A new study has discovered that women, who start drinking at a younger age are at a greater risk of becoming alcohol dependent.
During the study, researchers from Washington University School of Medicine in St. Louis have found that women who were born before 1944 began drinking at age 20.
Those born after that started drinking alcohol at age 17, and they had a 50 to 80 percent greater risk for alcohol dependence.
"We had previously noted that women were catching up with men in their rates of drinking and alcohol dependence, and this earlier age at which they began drinking helps explain that finding," said Richard A. Grucza, Ph.D., assistant professor of psychiatry and first author on the study.
"An early age at the onset of drinking is a strong predictor of subsequent alcohol dependence. About one in three individuals who start drinking at age 17 or younger become alcohol dependent. For those who wait until age 21 or older, that number is one in ten," he added.
In a study conducted in April, Grucza's team found that women are catching up with men in alcohol use and dependence.
They found substantial increases in drinking and alcohol dependence among women born between 1944 and 1983, compared to those born between 1934 and 1943.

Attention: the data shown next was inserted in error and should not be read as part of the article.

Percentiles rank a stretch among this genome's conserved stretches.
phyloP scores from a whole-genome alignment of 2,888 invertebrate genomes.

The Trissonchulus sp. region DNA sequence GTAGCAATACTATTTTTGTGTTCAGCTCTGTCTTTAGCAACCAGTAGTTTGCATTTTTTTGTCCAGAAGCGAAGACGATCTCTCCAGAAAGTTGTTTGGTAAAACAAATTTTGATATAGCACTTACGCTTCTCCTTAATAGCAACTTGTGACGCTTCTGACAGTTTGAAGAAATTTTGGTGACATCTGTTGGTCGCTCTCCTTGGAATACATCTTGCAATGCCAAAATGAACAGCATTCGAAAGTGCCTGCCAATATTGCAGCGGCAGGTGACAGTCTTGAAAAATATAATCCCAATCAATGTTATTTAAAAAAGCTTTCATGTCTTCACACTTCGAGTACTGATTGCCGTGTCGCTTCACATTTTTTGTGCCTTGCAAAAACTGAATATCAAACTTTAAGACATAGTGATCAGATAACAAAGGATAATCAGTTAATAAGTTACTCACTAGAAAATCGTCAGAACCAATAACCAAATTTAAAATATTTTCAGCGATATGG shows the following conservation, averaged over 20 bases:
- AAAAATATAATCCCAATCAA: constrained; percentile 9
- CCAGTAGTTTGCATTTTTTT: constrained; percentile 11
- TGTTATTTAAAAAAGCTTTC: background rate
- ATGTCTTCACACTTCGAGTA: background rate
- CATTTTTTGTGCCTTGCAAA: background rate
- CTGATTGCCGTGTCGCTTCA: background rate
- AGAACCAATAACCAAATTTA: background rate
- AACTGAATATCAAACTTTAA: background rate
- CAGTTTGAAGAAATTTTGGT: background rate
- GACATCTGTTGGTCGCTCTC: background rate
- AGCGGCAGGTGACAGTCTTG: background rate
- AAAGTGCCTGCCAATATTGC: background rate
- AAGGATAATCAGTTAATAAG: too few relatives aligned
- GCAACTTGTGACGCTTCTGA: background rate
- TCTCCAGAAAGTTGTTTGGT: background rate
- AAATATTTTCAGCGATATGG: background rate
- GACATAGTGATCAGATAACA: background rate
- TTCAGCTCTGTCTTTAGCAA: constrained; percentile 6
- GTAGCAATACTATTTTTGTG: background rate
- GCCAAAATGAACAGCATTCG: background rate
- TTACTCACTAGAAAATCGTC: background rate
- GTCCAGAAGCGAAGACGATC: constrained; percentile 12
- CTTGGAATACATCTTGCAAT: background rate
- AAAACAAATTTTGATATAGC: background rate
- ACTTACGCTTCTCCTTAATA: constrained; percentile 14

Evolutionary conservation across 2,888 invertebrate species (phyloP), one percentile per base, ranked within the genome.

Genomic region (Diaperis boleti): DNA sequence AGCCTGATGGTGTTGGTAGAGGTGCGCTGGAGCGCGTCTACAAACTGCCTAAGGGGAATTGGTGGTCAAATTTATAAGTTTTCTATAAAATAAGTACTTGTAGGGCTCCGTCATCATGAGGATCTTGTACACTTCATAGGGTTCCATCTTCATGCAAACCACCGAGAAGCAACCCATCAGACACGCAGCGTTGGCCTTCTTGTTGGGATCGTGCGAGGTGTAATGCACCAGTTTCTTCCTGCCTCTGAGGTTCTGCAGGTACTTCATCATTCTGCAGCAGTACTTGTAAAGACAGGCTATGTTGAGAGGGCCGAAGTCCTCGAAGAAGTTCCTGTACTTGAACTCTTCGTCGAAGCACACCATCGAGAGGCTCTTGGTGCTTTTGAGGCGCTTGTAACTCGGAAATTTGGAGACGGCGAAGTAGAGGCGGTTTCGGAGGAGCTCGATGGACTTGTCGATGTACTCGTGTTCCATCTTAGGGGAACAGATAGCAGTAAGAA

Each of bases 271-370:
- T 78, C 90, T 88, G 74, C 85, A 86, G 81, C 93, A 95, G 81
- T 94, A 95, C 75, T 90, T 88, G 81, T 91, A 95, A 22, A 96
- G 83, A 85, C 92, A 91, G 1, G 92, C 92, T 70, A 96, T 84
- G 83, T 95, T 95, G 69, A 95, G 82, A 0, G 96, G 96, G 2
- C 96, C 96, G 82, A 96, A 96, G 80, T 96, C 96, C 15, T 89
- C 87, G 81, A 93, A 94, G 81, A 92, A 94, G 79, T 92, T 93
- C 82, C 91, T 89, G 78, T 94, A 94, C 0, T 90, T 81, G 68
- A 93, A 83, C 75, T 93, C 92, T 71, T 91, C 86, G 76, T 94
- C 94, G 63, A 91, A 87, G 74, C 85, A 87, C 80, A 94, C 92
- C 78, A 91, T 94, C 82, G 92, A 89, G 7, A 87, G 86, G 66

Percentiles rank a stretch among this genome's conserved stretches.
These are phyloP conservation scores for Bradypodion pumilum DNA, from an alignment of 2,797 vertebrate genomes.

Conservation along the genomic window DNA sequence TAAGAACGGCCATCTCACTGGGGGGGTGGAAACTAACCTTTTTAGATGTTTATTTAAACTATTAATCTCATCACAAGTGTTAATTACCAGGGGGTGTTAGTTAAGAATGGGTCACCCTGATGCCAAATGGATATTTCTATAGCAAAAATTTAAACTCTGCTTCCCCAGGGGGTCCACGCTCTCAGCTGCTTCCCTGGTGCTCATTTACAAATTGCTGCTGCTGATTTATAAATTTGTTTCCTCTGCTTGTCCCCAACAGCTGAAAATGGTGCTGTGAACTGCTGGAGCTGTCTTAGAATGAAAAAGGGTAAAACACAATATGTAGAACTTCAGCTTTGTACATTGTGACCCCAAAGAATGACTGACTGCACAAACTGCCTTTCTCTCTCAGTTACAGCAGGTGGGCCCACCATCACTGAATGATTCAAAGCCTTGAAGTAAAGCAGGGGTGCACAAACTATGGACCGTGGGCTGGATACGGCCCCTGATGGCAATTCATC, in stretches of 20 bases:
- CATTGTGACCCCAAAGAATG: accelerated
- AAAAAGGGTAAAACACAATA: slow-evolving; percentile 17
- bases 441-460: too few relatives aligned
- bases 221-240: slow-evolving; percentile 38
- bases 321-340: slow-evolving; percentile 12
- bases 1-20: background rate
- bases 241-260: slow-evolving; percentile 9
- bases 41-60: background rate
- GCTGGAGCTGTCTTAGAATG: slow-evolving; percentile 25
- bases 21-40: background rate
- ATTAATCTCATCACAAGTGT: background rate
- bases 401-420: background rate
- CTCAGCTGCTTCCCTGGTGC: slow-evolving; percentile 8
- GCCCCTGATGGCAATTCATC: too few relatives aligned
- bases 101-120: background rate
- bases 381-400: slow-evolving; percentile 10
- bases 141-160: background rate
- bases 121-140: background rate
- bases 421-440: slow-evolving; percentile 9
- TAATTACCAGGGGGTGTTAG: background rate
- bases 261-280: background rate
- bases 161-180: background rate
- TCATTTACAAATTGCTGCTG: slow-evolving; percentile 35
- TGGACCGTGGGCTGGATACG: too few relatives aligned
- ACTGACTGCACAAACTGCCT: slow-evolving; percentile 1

"Now we have found that women born during this 'high risk' period also began drinking earlier than their predecessors, and this earlier drinking might explain the higher rates of alcoholism.
As the age of drinking onset got lower for women, the rates of alcohol dependence increased," he added.
For the new study, the researchers compared data from two surveys of alcohol use: the National Longitudinal Alcohol Epidemiologic Survey, gathered in 1991 and 1992, and from the National Epidemiologic Survey on Alcohol and Related Conditions, which was compiled 10 years later.
Some previous studies have linked a genetic predisposition to alcohol dependence with early-age drinking, however, Grucza said that genetic changes alone can't explain the increases in alcohol dependence among women in this study.
"Since genes don't change over such a short of a period of time, genetics can't be the whole story," he added.
The new study will be published in the August issue of Alcoholism: Clinical and Experimental Research and currently available at OnlineEarly.